I never got the time to grieve into closure.  I had lots of “moments,” holding my wife and children, as we wept together.  But mainly there was rage at this poor excuse for a hospital, and my own guilt.  Lots of guilt (probably more of that Catholic thing that seems to be a theme in my life), because I was the only one there with the medical knowledge to understand what was happening, and what was not happening.  And yet I did not stomp my feet, make a scene, and scream at the top of my lungs until a real doctor showed up.  (Clearly I realize a hospitalist is a licensed physician, my point being the system in this hospital, perhaps the entire state, is dysfunctional and absurd).

And then the unthinkable happened.  Much like a woman who later gets cancer in a second breast, a man who survives chemo only to die in an accident, or an amputee to later discover metastases.

The Christian band Casting Crowns seemed to feel our pain in Praise You in this Storm,

I was sure by now
God, You would have reached down
And wiped our tears away
Stepped in and saved the day
But once again, I say “Amen”, and it’s still raining

and Natalie Grant also knows a continued hurt with Our Hope Endures

You would think only so much can go wrong
Calamity only strikes once
And you assume this one has suffered her share
Life will be kinder from here
Oh, but sometimes the sun stays hidden for years
Sometimes the sky rains night after night
When will it clear?

Just a few months later, in the middle of the night, we received the second call. Our beautiful, wonderful Cullen had been in an accident.

Clearly, there are some things we just aren’t supposed to understand.  I don’t understand.

As unfair as it seems at the time, life does go on, and others are allowed to continue on “as if nothing happened.”  We live our own lives, we walk our own Camino, even when we travel with others.

Maureen Blanton Klein with William Cullen Klein

Mom and Cullen

Maureen Blanton Klein with William Cullen Klein

Mom with Cullen

William Cullen Klein and Sharon Tidd Klein

Cullen and Sharon

Maureen Blanton Klein with William Lewis Klein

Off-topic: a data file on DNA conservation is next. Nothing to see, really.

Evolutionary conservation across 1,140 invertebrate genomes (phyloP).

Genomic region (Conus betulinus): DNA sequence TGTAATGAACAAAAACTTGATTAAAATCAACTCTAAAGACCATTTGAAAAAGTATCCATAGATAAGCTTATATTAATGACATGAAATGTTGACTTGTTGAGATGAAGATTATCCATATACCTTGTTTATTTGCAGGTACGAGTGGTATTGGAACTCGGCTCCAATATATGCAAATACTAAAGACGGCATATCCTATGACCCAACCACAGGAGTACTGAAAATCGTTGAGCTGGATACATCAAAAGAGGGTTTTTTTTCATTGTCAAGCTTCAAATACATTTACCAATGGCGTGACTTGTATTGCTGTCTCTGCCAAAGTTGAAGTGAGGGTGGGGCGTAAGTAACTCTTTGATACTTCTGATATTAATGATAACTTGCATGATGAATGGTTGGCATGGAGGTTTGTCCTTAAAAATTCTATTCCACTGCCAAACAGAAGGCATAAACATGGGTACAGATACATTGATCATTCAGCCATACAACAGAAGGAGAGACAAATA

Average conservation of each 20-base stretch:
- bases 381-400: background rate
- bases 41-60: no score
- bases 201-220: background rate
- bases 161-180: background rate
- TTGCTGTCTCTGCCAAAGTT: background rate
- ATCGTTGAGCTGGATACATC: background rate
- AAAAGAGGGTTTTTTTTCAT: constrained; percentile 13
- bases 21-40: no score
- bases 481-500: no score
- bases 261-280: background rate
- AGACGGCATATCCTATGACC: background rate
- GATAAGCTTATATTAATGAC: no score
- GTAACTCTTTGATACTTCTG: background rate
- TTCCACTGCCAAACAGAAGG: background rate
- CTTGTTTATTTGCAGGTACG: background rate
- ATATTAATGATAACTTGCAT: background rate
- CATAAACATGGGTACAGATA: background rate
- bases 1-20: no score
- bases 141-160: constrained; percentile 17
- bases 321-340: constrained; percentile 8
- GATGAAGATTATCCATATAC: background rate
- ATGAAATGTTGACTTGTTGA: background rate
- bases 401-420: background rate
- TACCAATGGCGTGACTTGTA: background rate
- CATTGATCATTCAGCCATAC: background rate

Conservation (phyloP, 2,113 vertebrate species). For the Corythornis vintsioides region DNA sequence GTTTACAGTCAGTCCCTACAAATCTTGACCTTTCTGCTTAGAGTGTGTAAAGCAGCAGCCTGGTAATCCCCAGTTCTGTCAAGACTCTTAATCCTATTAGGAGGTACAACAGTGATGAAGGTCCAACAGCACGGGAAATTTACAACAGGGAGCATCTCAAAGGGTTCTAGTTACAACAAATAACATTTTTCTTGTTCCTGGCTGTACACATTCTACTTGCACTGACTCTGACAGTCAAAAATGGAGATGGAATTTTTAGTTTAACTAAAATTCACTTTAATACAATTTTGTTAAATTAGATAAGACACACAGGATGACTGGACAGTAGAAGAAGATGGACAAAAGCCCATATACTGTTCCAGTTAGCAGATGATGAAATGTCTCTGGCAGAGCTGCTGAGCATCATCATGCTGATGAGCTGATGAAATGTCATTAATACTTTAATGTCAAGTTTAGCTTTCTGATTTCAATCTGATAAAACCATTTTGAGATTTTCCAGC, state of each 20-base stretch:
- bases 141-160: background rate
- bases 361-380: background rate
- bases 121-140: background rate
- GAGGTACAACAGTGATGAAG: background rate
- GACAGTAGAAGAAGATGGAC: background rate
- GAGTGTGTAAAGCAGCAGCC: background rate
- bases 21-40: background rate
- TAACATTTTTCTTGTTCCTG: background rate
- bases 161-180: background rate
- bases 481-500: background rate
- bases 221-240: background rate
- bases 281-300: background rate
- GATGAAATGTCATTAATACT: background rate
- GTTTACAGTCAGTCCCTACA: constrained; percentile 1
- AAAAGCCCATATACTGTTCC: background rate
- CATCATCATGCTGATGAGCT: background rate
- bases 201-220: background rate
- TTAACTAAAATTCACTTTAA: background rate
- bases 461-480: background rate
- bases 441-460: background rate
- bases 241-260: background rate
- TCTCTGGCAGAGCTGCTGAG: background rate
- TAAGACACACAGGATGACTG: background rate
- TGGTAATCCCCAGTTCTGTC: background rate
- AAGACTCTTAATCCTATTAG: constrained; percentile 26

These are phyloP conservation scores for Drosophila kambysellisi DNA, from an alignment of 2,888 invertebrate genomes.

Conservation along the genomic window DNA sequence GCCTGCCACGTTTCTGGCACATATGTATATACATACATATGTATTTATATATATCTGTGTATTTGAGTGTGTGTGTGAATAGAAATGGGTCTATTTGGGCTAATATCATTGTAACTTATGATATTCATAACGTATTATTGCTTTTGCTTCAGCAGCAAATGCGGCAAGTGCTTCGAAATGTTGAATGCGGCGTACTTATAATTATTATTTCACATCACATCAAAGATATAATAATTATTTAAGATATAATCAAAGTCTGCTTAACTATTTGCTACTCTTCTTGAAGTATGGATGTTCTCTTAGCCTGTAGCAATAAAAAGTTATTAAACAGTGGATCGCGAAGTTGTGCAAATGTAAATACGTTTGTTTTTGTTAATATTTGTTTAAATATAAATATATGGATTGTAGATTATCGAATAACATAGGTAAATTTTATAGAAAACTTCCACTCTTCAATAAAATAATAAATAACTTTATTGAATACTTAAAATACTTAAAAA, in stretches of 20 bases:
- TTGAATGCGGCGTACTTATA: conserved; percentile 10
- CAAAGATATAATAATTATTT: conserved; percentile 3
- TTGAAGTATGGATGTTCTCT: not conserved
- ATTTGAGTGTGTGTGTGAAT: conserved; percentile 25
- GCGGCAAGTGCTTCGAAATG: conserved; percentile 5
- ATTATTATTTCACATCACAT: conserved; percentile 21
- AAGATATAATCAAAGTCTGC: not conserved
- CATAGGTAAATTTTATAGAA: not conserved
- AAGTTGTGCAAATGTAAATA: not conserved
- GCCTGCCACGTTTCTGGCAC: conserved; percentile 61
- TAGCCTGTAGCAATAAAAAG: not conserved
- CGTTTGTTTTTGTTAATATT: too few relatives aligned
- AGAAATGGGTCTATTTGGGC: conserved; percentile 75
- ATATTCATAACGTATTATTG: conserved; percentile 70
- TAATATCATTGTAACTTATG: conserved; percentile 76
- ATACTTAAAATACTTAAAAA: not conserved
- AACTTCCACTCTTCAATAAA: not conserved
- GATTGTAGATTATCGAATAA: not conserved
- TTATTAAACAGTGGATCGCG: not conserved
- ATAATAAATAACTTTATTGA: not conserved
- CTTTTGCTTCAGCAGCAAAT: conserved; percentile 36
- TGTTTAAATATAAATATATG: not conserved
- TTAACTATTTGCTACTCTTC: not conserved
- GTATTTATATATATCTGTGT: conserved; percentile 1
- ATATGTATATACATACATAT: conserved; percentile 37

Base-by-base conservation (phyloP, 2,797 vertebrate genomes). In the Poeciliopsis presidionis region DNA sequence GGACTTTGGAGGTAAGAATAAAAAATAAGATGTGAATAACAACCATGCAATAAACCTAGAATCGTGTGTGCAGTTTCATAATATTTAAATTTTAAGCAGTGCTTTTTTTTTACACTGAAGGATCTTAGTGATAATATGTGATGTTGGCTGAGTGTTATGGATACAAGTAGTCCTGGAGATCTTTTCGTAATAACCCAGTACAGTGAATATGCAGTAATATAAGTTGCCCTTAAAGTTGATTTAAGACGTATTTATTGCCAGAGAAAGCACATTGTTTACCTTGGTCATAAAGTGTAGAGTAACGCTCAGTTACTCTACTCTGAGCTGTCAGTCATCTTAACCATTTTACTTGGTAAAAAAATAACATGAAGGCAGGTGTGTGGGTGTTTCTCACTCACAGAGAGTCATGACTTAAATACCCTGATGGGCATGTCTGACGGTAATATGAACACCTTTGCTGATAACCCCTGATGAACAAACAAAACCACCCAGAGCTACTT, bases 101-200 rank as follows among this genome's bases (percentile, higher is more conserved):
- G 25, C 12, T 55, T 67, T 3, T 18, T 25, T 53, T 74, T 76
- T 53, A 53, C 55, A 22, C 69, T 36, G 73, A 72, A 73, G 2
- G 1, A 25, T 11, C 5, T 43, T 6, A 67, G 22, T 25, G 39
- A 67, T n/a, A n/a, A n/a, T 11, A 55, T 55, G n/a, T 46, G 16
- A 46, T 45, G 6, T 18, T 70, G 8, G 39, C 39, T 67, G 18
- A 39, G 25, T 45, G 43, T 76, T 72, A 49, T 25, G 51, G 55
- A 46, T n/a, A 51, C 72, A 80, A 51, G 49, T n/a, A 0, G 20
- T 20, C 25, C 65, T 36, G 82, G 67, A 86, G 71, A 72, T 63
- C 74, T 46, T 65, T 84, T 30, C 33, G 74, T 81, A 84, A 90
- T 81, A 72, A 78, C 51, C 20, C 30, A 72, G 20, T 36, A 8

Our beautiful mother in 2007, on my wedding day

I wrote this post last year, but could never bring myself to hit the “publish” button.  It just didn’t feel right yet.  Things were too raw.  Those of you who have lost parents, siblings, or the unthinkable loss of a child know all too well these emotions.

Recently, I participated in training seminars focusing on end of life, grief and bereavement, and some concepts regarding how best to support those “left behind.”  The only thing that seems to consistently help is our “being present” when others are suffering from loss.  There are no correct words that always apply; in fact most of the cliche’s that are said are absurd and (however well-meaning) actually deepen the hurt.  But at least these people tried.  So many people pull back from those they care about, because they don’t have something profound or healing to say.  And so they say nothing.  They disappear.  They do nothing.  And that is the most hurtful of all.

Some of who I considered my closest friends haven’t spoken to me since my son’s accident.  And yet two acquaintances, whom I hadn’t spoken to in decades, reached out to me after Cullen’s accident, because they too had lost a child.  Their kindness will never be forgotten.

Being present means you know they are hurting.  Since they are loved and special to us, we hurt with them.  Just sitting together, hugging, and crying.  You are let in not because of who you are, but because who you are is formed by your history with the hurting, and your personal knowledge of loss.  Empathy.  It’s not something you read about, or something you do.  It’s who you are.

Its the age old question.  Its that which shakes our faith to its very core.  Why must we hurt?  Why does tragedy happen to good people?  Hurt is the price we pay for our love.  We truly wouldn’t know light without darkness for comparison.  Warmth without the chill of loneliness.  Compassion without our own hurt.

Rather, embrace your pain.  For this pain exists precisely because you feel.  You have not loved and lost, you have gained so much because you have loved, and have been loved.  To feel is a chance to live, and a chance to love.

Reach out to those whom you love, especially when they are hurting. And not just when they’re hurting, and not just to those you love.

“You don’t choose a life, you live one.”

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Camino to Morocco, Chapter 27

May 17th, My Darkest Day

Last night I lay in bed, unable to sleep, blaming the heat and loud Arabic chatting from the adjacent room. But the real reason was clear. My plan to go to Chefchaouen tomorrow was absurd, and only an excuse. So many people had told me how beautiful and quaint this little village was, almost like in Switzerland, and I just “had to go there.”  But this wasn’t why I was here. I wasn’t a tourist, on holiday. I was, like Dr. Tom in “The Way,” here, on “family business.” I hope to someday return for those reasons, but it will be with my wife, and certainly not on May 17th.

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What I needed to do was to back to ALIF (the Arabic Language Institute in Fes) again to talk to Cullen’s Professor. We had met, earlier in the week, but not really talked.

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I needed to sit in Cullen’s chair in room 100 again and see “his” classroom.